BRUSSELS (Reuters) - The European Central Bank can delay rate hikes if the economy slows more than expected and its decisions will be driven by economic data, the incoming head of Belgium’s central bank said on Monday.
The ECB decided last week to end a 2.6 trillion euro stimulus scheme known as quantitative easing (QE) but maintained a long-standing guidance that interest rates will stay unchanged ‘through’ next summer, staying on course to raise rates either late 2019 or early 2020.
“We have been and we are certainly data-dependent. We have stopped QE and in fact I think the message is relatively clear,” National Bank of Belgian Vice Governor Pierre Wunsch told a news conference.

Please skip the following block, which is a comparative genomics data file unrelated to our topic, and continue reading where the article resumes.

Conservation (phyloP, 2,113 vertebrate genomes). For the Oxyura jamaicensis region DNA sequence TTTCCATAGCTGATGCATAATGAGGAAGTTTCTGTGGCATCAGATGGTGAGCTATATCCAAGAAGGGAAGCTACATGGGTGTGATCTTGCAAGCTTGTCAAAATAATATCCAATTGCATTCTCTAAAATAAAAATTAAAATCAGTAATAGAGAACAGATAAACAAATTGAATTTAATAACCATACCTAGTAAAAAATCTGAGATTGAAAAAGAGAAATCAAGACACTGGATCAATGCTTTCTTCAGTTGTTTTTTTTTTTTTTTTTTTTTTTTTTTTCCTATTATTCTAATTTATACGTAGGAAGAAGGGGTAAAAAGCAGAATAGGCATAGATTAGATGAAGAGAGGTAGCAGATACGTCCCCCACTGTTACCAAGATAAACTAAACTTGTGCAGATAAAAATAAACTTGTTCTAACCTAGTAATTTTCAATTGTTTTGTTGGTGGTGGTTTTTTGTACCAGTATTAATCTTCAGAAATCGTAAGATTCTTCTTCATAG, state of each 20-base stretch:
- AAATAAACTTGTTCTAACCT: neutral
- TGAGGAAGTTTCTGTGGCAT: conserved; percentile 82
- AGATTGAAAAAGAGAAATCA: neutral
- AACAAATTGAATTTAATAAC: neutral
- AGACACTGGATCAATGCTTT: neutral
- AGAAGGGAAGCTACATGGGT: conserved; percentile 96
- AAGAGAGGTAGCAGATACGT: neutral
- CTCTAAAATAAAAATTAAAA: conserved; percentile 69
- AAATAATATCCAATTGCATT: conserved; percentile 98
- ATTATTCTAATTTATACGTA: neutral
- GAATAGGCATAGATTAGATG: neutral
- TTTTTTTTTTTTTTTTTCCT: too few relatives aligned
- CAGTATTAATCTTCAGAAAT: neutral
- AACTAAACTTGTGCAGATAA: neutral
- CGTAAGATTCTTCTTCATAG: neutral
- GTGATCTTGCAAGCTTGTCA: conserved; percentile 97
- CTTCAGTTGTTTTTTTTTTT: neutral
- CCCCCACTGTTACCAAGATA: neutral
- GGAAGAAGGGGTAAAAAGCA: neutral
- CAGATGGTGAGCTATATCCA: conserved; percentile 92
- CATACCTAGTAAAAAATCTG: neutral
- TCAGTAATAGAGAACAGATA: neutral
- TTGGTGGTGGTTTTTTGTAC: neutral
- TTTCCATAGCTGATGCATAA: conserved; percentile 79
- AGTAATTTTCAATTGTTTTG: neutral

“If growth still slows, we will keep low interest rates for a longer period. If that is the case or not, I don’t know. It will be dependent on what we see in the economy,” he said.
Wunsch will become governor of the Belgian central bank at the start of January, succeeding Jan Smets. As a result, he will join the European Central Bank’s rate-setting Governing Council.
“After the end of QE... the focus will shift to our interest rate policy and this will be dependent on what we see in the economy,” Wunsch said.
Asked about whether the ECB should offer a new long term refinancing operation (LTRO) to banks, Wunsch said it was too early to say anything on the topic.
Reporting by Philip Blenkinsop; Editing by Balazs Koranyi